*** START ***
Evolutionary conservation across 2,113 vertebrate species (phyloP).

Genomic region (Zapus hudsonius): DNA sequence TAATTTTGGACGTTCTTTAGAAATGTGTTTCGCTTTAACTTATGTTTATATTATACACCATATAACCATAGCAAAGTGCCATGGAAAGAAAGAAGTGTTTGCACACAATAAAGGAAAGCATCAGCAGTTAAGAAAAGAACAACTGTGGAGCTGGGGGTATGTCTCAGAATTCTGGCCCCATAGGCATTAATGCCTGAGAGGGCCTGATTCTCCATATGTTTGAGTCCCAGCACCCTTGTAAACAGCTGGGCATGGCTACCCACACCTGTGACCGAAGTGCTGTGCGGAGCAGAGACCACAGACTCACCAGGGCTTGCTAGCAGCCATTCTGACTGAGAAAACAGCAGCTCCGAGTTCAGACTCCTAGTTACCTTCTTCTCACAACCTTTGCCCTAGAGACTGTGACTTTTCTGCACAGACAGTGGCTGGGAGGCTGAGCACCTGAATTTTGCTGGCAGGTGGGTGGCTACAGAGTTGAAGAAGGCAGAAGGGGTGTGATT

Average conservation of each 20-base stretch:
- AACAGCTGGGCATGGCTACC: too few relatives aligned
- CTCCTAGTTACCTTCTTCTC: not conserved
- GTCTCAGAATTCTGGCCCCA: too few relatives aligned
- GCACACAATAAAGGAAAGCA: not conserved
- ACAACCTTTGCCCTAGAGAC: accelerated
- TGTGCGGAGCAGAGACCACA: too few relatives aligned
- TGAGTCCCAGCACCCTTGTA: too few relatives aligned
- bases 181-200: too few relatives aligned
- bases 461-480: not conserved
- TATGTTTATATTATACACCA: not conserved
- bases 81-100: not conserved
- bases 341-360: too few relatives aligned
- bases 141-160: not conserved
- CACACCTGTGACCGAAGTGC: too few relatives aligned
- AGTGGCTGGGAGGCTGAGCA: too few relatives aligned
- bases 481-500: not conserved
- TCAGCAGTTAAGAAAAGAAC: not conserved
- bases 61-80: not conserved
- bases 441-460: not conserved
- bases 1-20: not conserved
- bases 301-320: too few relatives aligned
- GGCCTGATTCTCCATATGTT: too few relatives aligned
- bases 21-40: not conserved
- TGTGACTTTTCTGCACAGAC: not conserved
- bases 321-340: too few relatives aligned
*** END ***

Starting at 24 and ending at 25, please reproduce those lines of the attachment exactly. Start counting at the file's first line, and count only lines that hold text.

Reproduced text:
- bases 301-320: too few relatives aligned
- GGCCTGATTCTCCATATGTT: too few relatives aligned